Deargdhúil: Anatomy of Passion will be screened on Nov 16th at 20.30 at the IFI.
The words ‘subversive’ or ‘transgressive’ wouldn’t be the first to come to mind for most people if they were asked to give their impressions of Máire Mhac an tSaoi. She is highly respected as a poet and as a public figure, and is perhaps seen as a grand lady of an old world. It is less well known that she was part of a literary revolution that helped modernise the Irish language. At 93 years of age, she is one of the greatest living Irish poets (in any language).
When Louis de Paor suggested Máire Mhac an tSaoi to me as a documentary subject a few years ago, initially I was most interested in finding ways of visualising her poems that were as visceral and as challenging as her work. I was astonished that she had written poems so brutally honest, personal and explicit in the Ireland of the 1950s and 60s. From the beginning we discussed dramatising the poetry in some way so that it was an integral part of the narrative, rather than a diversion in a constructed ‘dramatic arc’ in a documentary biopic. But how do you visualise a poem about something as intimate as a miscarriage? I was also interested in creating a parallel journey that would give a sense of an inner life and poetic process. And how do you visualise a poem appearing in the ether of a poet’s consciousness?
I circled this for a long time before having a very strong visual idea which was borne out by the serendipitous appearance of the performance artist Maureen Fleming. There is no-one else who could have played this role. We chose pieces of movement poetry that Maureen had created, and which she performs all over the world, but we filmed them in a different way to how her work is usually represented, and edited them to accompany selections of Máire Mhac an tSaoi’s poetry. They transport us into both inner space, and a heightened, dramatic literary dimension as an embodiment of Máire’s poetic persona. They are beautiful, sensual, challenging and confronting.
As the project evolved I became more fascinated by the schism in her own nature that Máire Mhac an tSaoi often talks about. A linguistic ‘schizophrenia’ that was shaped by, and is reflected in Irish society. In choosing Irish as her poetic medium, she was able to write from the heart in a cultural blind spot that allowed her to speak freely in code of things rarely spoken. Drawing on a native tradition where female sexuality was not shameful.
“I was very lucky to write in Irish. If I had used the word ‘bed’ in a love poem in English, it would never have been published, but nobody reads what you write in Irish or very few people do, and they’re not likely to be shocked.”
I care little for people’s suspicions
I care little for priests’ prohibitions
Anything save to lie stretched
Between you and the wall
Ceathrúintí Mháire Ní Ógáin (Mary Hogan’s Quatrains)
In a sense, one ‘silencing’ enabled the expression of another. These public declarations of feminine desire came decades before the modern women’s movement in Ireland. That’s what is so achingly beautiful about bringing Máire Mhac an tSaoi’s poetry to the screen. For me, as a filmmaker, as a woman, and as an Australian who learned Irish as an adult, it’s a bit like being handed the ark.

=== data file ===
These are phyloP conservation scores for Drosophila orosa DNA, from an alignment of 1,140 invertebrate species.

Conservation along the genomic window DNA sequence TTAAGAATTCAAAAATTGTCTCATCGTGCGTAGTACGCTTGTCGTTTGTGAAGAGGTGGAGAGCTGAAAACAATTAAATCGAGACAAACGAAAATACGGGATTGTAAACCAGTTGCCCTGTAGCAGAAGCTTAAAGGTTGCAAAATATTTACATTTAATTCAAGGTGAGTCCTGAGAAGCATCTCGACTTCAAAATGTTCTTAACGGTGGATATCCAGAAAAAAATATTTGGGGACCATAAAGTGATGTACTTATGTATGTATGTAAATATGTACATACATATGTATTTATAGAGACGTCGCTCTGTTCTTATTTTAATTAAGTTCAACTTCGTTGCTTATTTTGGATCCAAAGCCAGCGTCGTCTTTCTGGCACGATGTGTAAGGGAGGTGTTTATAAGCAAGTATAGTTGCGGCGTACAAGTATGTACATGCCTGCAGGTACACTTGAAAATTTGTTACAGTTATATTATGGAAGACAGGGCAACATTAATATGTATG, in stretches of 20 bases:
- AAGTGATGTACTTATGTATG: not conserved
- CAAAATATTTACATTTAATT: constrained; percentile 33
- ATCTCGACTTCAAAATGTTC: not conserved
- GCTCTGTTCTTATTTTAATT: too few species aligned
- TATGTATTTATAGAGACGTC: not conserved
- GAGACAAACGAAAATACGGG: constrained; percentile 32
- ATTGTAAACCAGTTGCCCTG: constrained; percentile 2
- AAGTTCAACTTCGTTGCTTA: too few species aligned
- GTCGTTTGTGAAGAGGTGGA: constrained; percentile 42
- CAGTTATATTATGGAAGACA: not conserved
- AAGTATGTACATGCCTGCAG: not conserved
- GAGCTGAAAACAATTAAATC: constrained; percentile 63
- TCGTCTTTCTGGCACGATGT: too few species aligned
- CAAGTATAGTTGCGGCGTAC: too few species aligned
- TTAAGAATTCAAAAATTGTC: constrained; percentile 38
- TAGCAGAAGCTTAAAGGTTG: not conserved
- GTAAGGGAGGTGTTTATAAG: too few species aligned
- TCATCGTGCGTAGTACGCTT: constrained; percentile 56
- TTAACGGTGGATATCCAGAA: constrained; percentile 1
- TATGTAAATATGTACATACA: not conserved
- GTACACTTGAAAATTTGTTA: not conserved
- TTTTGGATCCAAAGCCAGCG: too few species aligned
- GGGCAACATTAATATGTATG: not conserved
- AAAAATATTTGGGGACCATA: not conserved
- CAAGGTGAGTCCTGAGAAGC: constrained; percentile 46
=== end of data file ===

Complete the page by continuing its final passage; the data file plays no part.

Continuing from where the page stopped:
We didn’t cover this story at length in the documentary, but it’s certainly worth mentioning here in light of current debate about women’s representation in Irish theatre.
As a young woman Máire applied to the Abbey Theatre school of acting. She tells the story in her autobiography The Same Age as the State:
“What I really wanted to be at that time was an actress, not in films – I was too highbrow for that – but on the stage.”
Her father Seán MacEntee prohibited this by “making it quite clear in advance, to the Abbey authorities, that he had no intention of ‘putting his daughter on stage.’”
Máire Mhac an tSaoi went on to write poems that give us some insight into her fraught relationship with her father, and that deal with the difficult legacy of a violent past. She is the only female poet (that we know of..) who has written from direct experience of the Easter Rising in 1916. Her poem Fód an imris: Ard-Oifig an Phoist 1986 (Trouble Spot: General Post Office 1986) which addresses her father, is featured in Deargdhúil: Anatomy of Passion.
An paróiste míoriúltach, (The miraculous parish) was the bible for this project. It is a collection of the first ever translations of Máire Mhac an tSaoi’s poems, published in 2011 and edited by Louis de Paor, who also wrote a comprehensive introduction. This made it possible for me to work with the translations and Louis’ text as source material.
Another crucial element in this documentary is the personal archive. Seán MacEntee was an early home movie enthusiast armed with a 16mm film camera. I had heard of the existence of the material and it took a lot of digging to unearth it, but when we found it, it was like finding gold. Much of it was shot in Dún Chaoin in West Kerry in the 1930s when Máire was a young woman, and it has a luminous, dream like quality. The material is held by the IFI and has never before been seen by the public.
Deargdhúil: Anatomy of Passion was produced with the support of TG4 and the Arts Council under the Splanc! scheme for creative arts documentaries.
Tickets are available here for the IFI screening on 16th November at 20.30
The IFI is supported by The Arts Council